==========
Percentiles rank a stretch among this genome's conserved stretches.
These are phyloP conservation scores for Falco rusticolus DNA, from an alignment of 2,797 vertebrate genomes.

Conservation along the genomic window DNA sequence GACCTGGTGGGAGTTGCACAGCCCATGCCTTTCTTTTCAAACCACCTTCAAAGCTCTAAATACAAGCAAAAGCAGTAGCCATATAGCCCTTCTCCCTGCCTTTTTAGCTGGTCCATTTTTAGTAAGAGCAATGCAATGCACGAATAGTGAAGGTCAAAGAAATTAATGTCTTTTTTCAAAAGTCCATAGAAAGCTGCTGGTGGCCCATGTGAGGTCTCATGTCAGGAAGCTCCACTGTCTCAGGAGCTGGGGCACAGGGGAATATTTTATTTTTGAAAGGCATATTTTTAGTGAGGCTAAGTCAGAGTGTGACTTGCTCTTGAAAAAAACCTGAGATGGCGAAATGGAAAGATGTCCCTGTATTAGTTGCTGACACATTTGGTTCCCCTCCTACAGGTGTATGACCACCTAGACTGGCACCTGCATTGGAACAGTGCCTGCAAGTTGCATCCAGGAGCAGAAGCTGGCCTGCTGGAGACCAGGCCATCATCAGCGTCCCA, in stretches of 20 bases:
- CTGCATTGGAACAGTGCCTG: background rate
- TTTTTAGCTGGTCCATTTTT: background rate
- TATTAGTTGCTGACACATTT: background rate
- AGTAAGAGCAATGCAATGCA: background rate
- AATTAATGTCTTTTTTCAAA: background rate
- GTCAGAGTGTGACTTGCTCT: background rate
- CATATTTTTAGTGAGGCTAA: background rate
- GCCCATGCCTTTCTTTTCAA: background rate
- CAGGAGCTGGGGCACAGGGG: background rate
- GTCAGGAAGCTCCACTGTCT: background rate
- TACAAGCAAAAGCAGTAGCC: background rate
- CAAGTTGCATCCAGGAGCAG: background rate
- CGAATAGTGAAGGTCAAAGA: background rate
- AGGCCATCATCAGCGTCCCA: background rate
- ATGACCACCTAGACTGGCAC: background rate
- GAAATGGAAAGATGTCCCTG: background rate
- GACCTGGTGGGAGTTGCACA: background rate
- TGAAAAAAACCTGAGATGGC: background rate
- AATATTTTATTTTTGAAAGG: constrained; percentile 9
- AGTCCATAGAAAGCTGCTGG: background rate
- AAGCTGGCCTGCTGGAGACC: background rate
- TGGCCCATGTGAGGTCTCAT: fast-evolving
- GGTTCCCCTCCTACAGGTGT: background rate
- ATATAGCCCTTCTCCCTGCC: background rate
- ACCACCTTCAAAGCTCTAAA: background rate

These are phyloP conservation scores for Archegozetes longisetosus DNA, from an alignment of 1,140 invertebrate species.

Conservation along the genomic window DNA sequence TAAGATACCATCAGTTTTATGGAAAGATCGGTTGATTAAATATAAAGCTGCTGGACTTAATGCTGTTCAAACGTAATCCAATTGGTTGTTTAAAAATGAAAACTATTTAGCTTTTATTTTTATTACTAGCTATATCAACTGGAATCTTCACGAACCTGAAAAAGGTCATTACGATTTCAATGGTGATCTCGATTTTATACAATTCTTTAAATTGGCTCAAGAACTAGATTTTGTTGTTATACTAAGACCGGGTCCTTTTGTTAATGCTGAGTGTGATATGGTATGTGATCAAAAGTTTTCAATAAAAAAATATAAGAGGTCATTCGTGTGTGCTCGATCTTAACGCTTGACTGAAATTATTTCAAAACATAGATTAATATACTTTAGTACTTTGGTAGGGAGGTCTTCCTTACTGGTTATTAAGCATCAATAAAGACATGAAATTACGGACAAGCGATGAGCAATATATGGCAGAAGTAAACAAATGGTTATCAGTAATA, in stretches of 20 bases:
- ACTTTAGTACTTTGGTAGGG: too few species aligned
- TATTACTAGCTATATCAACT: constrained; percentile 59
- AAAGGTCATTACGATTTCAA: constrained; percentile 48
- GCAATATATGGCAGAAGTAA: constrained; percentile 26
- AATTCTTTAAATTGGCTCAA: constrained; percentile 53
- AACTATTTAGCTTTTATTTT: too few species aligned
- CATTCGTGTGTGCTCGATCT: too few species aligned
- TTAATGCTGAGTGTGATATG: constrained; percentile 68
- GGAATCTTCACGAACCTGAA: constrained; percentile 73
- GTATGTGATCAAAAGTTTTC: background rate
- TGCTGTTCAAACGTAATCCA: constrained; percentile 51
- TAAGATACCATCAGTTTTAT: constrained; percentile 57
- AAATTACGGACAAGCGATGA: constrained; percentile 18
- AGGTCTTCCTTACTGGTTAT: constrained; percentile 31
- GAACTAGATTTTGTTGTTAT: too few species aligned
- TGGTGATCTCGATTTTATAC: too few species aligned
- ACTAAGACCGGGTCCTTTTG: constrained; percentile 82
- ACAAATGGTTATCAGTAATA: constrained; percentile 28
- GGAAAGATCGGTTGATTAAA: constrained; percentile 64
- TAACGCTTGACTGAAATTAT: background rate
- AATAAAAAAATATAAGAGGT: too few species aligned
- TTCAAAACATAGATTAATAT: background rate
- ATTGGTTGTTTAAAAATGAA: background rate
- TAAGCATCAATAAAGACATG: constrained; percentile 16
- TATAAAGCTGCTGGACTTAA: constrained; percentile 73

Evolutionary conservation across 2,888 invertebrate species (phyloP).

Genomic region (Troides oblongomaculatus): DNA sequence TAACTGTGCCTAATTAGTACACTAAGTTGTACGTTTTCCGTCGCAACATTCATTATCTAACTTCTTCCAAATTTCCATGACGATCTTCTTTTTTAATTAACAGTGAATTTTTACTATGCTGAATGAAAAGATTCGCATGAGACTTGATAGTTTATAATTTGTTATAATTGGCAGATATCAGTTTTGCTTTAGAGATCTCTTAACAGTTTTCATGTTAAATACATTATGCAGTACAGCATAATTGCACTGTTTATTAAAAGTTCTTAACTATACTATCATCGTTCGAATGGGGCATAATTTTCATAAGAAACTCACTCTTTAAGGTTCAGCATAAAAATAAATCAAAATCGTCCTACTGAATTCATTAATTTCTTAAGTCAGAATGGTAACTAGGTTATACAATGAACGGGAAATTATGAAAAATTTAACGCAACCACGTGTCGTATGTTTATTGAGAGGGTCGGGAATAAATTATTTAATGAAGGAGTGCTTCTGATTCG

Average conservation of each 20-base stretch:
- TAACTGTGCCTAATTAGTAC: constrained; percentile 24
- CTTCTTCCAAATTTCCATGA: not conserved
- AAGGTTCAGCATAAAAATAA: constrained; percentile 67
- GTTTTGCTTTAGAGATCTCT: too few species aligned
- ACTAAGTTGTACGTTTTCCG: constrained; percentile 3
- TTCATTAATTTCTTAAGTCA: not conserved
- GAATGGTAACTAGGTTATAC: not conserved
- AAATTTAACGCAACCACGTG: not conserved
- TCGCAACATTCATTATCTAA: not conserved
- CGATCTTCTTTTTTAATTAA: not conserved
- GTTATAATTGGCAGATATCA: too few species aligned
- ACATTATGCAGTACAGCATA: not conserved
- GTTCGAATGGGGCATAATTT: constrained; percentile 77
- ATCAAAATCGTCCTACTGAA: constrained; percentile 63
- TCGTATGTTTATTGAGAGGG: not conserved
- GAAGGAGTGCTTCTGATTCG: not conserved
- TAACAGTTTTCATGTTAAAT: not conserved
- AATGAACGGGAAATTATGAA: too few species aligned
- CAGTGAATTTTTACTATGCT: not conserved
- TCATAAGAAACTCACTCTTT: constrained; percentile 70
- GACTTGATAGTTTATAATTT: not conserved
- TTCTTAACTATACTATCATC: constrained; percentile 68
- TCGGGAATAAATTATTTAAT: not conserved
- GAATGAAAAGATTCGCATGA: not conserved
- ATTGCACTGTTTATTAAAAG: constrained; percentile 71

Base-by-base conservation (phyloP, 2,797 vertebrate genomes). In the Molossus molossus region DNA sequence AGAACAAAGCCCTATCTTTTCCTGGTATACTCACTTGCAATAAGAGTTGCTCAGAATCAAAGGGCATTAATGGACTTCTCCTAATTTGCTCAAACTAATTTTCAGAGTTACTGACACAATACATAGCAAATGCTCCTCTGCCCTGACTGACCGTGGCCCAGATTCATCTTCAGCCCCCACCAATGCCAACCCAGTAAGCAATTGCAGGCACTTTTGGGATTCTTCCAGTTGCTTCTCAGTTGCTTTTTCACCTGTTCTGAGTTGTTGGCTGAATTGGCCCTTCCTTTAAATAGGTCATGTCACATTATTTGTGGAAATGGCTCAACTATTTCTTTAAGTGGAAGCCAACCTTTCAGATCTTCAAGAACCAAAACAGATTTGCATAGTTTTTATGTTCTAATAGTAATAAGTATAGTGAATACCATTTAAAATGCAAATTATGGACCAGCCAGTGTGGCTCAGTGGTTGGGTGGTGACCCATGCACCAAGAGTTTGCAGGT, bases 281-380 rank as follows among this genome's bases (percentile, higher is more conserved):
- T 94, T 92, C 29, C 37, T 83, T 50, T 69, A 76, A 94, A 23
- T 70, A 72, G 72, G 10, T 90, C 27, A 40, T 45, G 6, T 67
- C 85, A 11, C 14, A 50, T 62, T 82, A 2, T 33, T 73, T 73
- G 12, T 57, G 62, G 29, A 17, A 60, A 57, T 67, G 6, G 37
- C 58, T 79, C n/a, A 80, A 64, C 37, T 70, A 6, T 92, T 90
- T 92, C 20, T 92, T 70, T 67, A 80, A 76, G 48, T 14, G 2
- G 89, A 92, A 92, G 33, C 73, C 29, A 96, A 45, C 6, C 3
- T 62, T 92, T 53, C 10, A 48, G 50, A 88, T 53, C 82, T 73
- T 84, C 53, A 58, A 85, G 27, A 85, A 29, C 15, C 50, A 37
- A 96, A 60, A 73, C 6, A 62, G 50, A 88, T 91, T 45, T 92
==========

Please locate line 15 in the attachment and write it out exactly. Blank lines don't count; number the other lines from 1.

- CAAGTTGCATCCAGGAGCAG: background rate